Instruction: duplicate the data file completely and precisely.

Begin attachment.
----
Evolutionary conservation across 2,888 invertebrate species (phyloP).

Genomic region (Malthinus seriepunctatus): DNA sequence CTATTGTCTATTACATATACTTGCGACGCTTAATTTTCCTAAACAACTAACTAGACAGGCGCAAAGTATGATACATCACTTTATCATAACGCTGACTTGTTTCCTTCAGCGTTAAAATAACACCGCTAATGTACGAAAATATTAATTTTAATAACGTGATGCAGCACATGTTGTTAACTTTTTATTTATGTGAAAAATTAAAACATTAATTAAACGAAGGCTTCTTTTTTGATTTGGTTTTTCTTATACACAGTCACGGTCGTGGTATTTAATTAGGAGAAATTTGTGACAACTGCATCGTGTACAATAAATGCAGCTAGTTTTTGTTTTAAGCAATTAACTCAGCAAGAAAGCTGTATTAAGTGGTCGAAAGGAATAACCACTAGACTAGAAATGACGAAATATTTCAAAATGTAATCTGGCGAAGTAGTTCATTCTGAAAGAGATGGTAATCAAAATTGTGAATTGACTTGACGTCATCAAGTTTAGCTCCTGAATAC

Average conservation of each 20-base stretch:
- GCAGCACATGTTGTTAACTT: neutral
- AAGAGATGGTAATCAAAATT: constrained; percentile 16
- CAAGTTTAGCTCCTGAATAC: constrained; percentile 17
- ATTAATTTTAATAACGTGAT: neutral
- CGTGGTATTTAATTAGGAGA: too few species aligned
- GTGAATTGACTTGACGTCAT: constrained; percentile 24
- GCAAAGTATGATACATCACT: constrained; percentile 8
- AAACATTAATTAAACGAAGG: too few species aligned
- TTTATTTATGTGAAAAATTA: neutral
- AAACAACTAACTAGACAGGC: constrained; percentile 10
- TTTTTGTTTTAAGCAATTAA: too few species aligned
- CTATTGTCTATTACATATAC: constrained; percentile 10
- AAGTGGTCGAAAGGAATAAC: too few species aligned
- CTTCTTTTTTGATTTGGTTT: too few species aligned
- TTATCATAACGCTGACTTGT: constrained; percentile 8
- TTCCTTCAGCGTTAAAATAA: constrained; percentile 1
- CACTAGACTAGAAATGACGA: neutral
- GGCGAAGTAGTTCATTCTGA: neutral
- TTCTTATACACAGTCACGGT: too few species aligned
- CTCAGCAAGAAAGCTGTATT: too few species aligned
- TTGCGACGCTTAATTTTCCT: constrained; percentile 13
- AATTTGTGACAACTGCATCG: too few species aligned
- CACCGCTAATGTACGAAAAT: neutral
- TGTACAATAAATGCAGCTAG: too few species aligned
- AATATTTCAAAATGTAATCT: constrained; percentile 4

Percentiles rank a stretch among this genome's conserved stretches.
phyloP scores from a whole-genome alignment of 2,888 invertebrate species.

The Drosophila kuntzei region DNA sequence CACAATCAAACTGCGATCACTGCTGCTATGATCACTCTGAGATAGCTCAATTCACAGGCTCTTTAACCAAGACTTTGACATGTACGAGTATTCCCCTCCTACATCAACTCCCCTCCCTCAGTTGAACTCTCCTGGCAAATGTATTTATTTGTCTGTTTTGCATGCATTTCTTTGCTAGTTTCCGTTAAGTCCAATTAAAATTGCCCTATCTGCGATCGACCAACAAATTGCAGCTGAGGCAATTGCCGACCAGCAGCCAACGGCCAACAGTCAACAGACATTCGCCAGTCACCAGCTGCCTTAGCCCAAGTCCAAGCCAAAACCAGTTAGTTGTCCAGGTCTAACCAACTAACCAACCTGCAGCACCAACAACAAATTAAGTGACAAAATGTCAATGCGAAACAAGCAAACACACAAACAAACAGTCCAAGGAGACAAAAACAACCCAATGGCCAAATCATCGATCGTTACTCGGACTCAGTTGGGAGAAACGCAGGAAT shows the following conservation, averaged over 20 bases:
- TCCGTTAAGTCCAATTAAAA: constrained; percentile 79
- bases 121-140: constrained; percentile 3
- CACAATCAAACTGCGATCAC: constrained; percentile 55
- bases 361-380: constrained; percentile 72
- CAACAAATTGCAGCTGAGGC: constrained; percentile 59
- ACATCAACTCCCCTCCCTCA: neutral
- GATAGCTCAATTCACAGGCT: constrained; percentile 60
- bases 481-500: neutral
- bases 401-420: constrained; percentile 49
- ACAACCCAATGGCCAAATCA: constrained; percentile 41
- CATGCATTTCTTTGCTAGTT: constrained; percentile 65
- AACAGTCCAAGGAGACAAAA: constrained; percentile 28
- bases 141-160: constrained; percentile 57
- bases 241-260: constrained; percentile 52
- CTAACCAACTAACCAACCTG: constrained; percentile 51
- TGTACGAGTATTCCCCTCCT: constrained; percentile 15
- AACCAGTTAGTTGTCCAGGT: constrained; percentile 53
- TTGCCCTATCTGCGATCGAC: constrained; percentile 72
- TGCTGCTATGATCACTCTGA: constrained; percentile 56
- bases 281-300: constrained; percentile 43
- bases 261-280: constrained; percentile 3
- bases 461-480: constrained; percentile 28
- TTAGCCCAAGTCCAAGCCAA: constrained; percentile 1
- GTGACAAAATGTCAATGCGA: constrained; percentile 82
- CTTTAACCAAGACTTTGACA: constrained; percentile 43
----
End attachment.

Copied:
Evolutionary conservation across 2,888 invertebrate species (phyloP).

Genomic region (Malthinus seriepunctatus): DNA sequence CTATTGTCTATTACATATACTTGCGACGCTTAATTTTCCTAAACAACTAACTAGACAGGCGCAAAGTATGATACATCACTTTATCATAACGCTGACTTGTTTCCTTCAGCGTTAAAATAACACCGCTAATGTACGAAAATATTAATTTTAATAACGTGATGCAGCACATGTTGTTAACTTTTTATTTATGTGAAAAATTAAAACATTAATTAAACGAAGGCTTCTTTTTTGATTTGGTTTTTCTTATACACAGTCACGGTCGTGGTATTTAATTAGGAGAAATTTGTGACAACTGCATCGTGTACAATAAATGCAGCTAGTTTTTGTTTTAAGCAATTAACTCAGCAAGAAAGCTGTATTAAGTGGTCGAAAGGAATAACCACTAGACTAGAAATGACGAAATATTTCAAAATGTAATCTGGCGAAGTAGTTCATTCTGAAAGAGATGGTAATCAAAATTGTGAATTGACTTGACGTCATCAAGTTTAGCTCCTGAATAC

Average conservation of each 20-base stretch:
- GCAGCACATGTTGTTAACTT: neutral
- AAGAGATGGTAATCAAAATT: constrained; percentile 16
- CAAGTTTAGCTCCTGAATAC: constrained; percentile 17
- ATTAATTTTAATAACGTGAT: neutral
- CGTGGTATTTAATTAGGAGA: too few species aligned
- GTGAATTGACTTGACGTCAT: constrained; percentile 24
- GCAAAGTATGATACATCACT: constrained; percentile 8
- AAACATTAATTAAACGAAGG: too few species aligned
- TTTATTTATGTGAAAAATTA: neutral
- AAACAACTAACTAGACAGGC: constrained; percentile 10
- TTTTTGTTTTAAGCAATTAA: too few species aligned
- CTATTGTCTATTACATATAC: constrained; percentile 10
- AAGTGGTCGAAAGGAATAAC: too few species aligned
- CTTCTTTTTTGATTTGGTTT: too few species aligned
- TTATCATAACGCTGACTTGT: constrained; percentile 8
- TTCCTTCAGCGTTAAAATAA: constrained; percentile 1
- CACTAGACTAGAAATGACGA: neutral
- GGCGAAGTAGTTCATTCTGA: neutral
- TTCTTATACACAGTCACGGT: too few species aligned
- CTCAGCAAGAAAGCTGTATT: too few species aligned
- TTGCGACGCTTAATTTTCCT: constrained; percentile 13
- AATTTGTGACAACTGCATCG: too few species aligned
- CACCGCTAATGTACGAAAAT: neutral
- TGTACAATAAATGCAGCTAG: too few species aligned
- AATATTTCAAAATGTAATCT: constrained; percentile 4

Percentiles rank a stretch among this genome's conserved stretches.
phyloP scores from a whole-genome alignment of 2,888 invertebrate species.

The Drosophila kuntzei region DNA sequence CACAATCAAACTGCGATCACTGCTGCTATGATCACTCTGAGATAGCTCAATTCACAGGCTCTTTAACCAAGACTTTGACATGTACGAGTATTCCCCTCCTACATCAACTCCCCTCCCTCAGTTGAACTCTCCTGGCAAATGTATTTATTTGTCTGTTTTGCATGCATTTCTTTGCTAGTTTCCGTTAAGTCCAATTAAAATTGCCCTATCTGCGATCGACCAACAAATTGCAGCTGAGGCAATTGCCGACCAGCAGCCAACGGCCAACAGTCAACAGACATTCGCCAGTCACCAGCTGCCTTAGCCCAAGTCCAAGCCAAAACCAGTTAGTTGTCCAGGTCTAACCAACTAACCAACCTGCAGCACCAACAACAAATTAAGTGACAAAATGTCAATGCGAAACAAGCAAACACACAAACAAACAGTCCAAGGAGACAAAAACAACCCAATGGCCAAATCATCGATCGTTACTCGGACTCAGTTGGGAGAAACGCAGGAAT shows the following conservation, averaged over 20 bases:
- TCCGTTAAGTCCAATTAAAA: constrained; percentile 79
- bases 121-140: constrained; percentile 3
- CACAATCAAACTGCGATCAC: constrained; percentile 55
- bases 361-380: constrained; percentile 72
- CAACAAATTGCAGCTGAGGC: constrained; percentile 59
- ACATCAACTCCCCTCCCTCA: neutral
- GATAGCTCAATTCACAGGCT: constrained; percentile 60
- bases 481-500: neutral
- bases 401-420: constrained; percentile 49
- ACAACCCAATGGCCAAATCA: constrained; percentile 41
- CATGCATTTCTTTGCTAGTT: constrained; percentile 65
- AACAGTCCAAGGAGACAAAA: constrained; percentile 28
- bases 141-160: constrained; percentile 57
- bases 241-260: constrained; percentile 52
- CTAACCAACTAACCAACCTG: constrained; percentile 51
- TGTACGAGTATTCCCCTCCT: constrained; percentile 15
- AACCAGTTAGTTGTCCAGGT: constrained; percentile 53
- TTGCCCTATCTGCGATCGAC: constrained; percentile 72
- TGCTGCTATGATCACTCTGA: constrained; percentile 56
- bases 281-300: constrained; percentile 43
- bases 261-280: constrained; percentile 3
- bases 461-480: constrained; percentile 28
- TTAGCCCAAGTCCAAGCCAA: constrained; percentile 1
- GTGACAAAATGTCAATGCGA: constrained; percentile 82
- CTTTAACCAAGACTTTGACA: constrained; percentile 43